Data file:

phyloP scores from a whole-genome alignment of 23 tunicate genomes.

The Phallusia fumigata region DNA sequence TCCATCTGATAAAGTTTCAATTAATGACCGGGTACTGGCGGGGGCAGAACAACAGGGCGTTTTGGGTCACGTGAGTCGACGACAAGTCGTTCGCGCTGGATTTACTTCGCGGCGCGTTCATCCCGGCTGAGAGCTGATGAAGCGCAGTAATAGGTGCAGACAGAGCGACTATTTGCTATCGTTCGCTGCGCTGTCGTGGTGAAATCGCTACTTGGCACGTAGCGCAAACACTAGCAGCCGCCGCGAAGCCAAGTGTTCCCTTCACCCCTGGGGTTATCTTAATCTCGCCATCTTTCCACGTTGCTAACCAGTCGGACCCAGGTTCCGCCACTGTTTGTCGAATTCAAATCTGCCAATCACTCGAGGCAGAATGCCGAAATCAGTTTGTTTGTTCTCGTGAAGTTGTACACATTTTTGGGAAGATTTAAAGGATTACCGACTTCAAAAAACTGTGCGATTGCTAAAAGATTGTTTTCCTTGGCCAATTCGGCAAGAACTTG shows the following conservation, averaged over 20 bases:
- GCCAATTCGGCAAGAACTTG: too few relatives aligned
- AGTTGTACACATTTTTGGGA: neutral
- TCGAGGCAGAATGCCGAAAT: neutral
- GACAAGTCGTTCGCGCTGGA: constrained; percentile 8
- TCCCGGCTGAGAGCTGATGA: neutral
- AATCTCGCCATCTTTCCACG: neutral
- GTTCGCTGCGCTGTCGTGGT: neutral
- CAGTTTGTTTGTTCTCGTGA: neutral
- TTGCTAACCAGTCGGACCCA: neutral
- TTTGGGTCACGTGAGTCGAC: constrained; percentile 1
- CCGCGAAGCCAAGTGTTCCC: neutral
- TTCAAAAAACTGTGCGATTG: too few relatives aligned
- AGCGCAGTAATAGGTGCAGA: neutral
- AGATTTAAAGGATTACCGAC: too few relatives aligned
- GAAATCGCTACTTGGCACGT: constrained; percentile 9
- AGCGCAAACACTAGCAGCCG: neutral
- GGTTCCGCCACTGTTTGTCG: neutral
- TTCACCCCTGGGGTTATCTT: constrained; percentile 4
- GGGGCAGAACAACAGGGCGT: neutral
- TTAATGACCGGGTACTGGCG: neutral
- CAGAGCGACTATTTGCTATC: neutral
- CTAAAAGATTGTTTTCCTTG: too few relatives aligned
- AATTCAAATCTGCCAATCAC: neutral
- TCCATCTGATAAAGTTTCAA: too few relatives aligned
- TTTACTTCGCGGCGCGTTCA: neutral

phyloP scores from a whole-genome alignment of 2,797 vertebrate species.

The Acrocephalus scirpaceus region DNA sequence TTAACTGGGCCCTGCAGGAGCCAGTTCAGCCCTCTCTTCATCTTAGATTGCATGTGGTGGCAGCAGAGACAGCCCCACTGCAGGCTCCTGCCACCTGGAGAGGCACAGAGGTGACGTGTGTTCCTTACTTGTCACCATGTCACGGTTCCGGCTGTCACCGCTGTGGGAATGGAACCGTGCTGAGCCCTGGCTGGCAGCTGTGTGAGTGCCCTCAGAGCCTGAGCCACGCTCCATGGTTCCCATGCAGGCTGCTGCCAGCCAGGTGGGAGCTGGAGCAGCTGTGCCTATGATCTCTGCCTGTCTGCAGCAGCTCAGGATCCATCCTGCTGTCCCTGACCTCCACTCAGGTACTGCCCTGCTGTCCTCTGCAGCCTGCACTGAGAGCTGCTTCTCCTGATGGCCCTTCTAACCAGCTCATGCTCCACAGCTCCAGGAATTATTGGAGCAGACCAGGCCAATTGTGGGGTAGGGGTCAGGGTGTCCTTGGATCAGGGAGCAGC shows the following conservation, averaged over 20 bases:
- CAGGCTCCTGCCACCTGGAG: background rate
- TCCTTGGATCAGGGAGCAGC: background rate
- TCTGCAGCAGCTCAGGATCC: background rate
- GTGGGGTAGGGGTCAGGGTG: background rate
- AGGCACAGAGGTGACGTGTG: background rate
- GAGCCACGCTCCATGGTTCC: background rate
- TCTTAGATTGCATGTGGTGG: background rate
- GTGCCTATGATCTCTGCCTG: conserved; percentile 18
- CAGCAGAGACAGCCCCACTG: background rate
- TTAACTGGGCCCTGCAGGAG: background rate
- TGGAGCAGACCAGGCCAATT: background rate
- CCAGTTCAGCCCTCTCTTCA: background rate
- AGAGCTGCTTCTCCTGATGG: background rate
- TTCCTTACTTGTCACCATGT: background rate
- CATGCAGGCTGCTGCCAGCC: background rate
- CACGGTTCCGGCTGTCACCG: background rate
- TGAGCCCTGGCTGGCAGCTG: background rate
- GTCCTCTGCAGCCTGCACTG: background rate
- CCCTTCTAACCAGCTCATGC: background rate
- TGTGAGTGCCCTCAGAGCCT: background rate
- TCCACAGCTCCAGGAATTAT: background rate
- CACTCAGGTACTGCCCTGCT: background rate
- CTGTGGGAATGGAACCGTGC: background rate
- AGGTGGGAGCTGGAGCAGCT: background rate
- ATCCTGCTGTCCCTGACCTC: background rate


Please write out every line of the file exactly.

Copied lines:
phyloP scores from a whole-genome alignment of 23 tunicate genomes.

The Phallusia fumigata region DNA sequence TCCATCTGATAAAGTTTCAATTAATGACCGGGTACTGGCGGGGGCAGAACAACAGGGCGTTTTGGGTCACGTGAGTCGACGACAAGTCGTTCGCGCTGGATTTACTTCGCGGCGCGTTCATCCCGGCTGAGAGCTGATGAAGCGCAGTAATAGGTGCAGACAGAGCGACTATTTGCTATCGTTCGCTGCGCTGTCGTGGTGAAATCGCTACTTGGCACGTAGCGCAAACACTAGCAGCCGCCGCGAAGCCAAGTGTTCCCTTCACCCCTGGGGTTATCTTAATCTCGCCATCTTTCCACGTTGCTAACCAGTCGGACCCAGGTTCCGCCACTGTTTGTCGAATTCAAATCTGCCAATCACTCGAGGCAGAATGCCGAAATCAGTTTGTTTGTTCTCGTGAAGTTGTACACATTTTTGGGAAGATTTAAAGGATTACCGACTTCAAAAAACTGTGCGATTGCTAAAAGATTGTTTTCCTTGGCCAATTCGGCAAGAACTTG shows the following conservation, averaged over 20 bases:
- GCCAATTCGGCAAGAACTTG: too few relatives aligned
- AGTTGTACACATTTTTGGGA: neutral
- TCGAGGCAGAATGCCGAAAT: neutral
- GACAAGTCGTTCGCGCTGGA: constrained; percentile 8
- TCCCGGCTGAGAGCTGATGA: neutral
- AATCTCGCCATCTTTCCACG: neutral
- GTTCGCTGCGCTGTCGTGGT: neutral
- CAGTTTGTTTGTTCTCGTGA: neutral
- TTGCTAACCAGTCGGACCCA: neutral
- TTTGGGTCACGTGAGTCGAC: constrained; percentile 1
- CCGCGAAGCCAAGTGTTCCC: neutral
- TTCAAAAAACTGTGCGATTG: too few relatives aligned
- AGCGCAGTAATAGGTGCAGA: neutral
- AGATTTAAAGGATTACCGAC: too few relatives aligned
- GAAATCGCTACTTGGCACGT: constrained; percentile 9
- AGCGCAAACACTAGCAGCCG: neutral
- GGTTCCGCCACTGTTTGTCG: neutral
- TTCACCCCTGGGGTTATCTT: constrained; percentile 4
- GGGGCAGAACAACAGGGCGT: neutral
- TTAATGACCGGGTACTGGCG: neutral
- CAGAGCGACTATTTGCTATC: neutral
- CTAAAAGATTGTTTTCCTTG: too few relatives aligned
- AATTCAAATCTGCCAATCAC: neutral
- TCCATCTGATAAAGTTTCAA: too few relatives aligned
- TTTACTTCGCGGCGCGTTCA: neutral

phyloP scores from a whole-genome alignment of 2,797 vertebrate species.

The Acrocephalus scirpaceus region DNA sequence TTAACTGGGCCCTGCAGGAGCCAGTTCAGCCCTCTCTTCATCTTAGATTGCATGTGGTGGCAGCAGAGACAGCCCCACTGCAGGCTCCTGCCACCTGGAGAGGCACAGAGGTGACGTGTGTTCCTTACTTGTCACCATGTCACGGTTCCGGCTGTCACCGCTGTGGGAATGGAACCGTGCTGAGCCCTGGCTGGCAGCTGTGTGAGTGCCCTCAGAGCCTGAGCCACGCTCCATGGTTCCCATGCAGGCTGCTGCCAGCCAGGTGGGAGCTGGAGCAGCTGTGCCTATGATCTCTGCCTGTCTGCAGCAGCTCAGGATCCATCCTGCTGTCCCTGACCTCCACTCAGGTACTGCCCTGCTGTCCTCTGCAGCCTGCACTGAGAGCTGCTTCTCCTGATGGCCCTTCTAACCAGCTCATGCTCCACAGCTCCAGGAATTATTGGAGCAGACCAGGCCAATTGTGGGGTAGGGGTCAGGGTGTCCTTGGATCAGGGAGCAGC shows the following conservation, averaged over 20 bases:
- CAGGCTCCTGCCACCTGGAG: background rate
- TCCTTGGATCAGGGAGCAGC: background rate
- TCTGCAGCAGCTCAGGATCC: background rate
- GTGGGGTAGGGGTCAGGGTG: background rate
- AGGCACAGAGGTGACGTGTG: background rate
- GAGCCACGCTCCATGGTTCC: background rate
- TCTTAGATTGCATGTGGTGG: background rate
- GTGCCTATGATCTCTGCCTG: conserved; percentile 18
- CAGCAGAGACAGCCCCACTG: background rate
- TTAACTGGGCCCTGCAGGAG: background rate
- TGGAGCAGACCAGGCCAATT: background rate
- CCAGTTCAGCCCTCTCTTCA: background rate
- AGAGCTGCTTCTCCTGATGG: background rate
- TTCCTTACTTGTCACCATGT: background rate
- CATGCAGGCTGCTGCCAGCC: background rate
- CACGGTTCCGGCTGTCACCG: background rate
- TGAGCCCTGGCTGGCAGCTG: background rate
- GTCCTCTGCAGCCTGCACTG: background rate
- CCCTTCTAACCAGCTCATGC: background rate
- TGTGAGTGCCCTCAGAGCCT: background rate
- TCCACAGCTCCAGGAATTAT: background rate
- CACTCAGGTACTGCCCTGCT: background rate
- CTGTGGGAATGGAACCGTGC: background rate
- AGGTGGGAGCTGGAGCAGCT: background rate
- ATCCTGCTGTCCCTGACCTC: background rate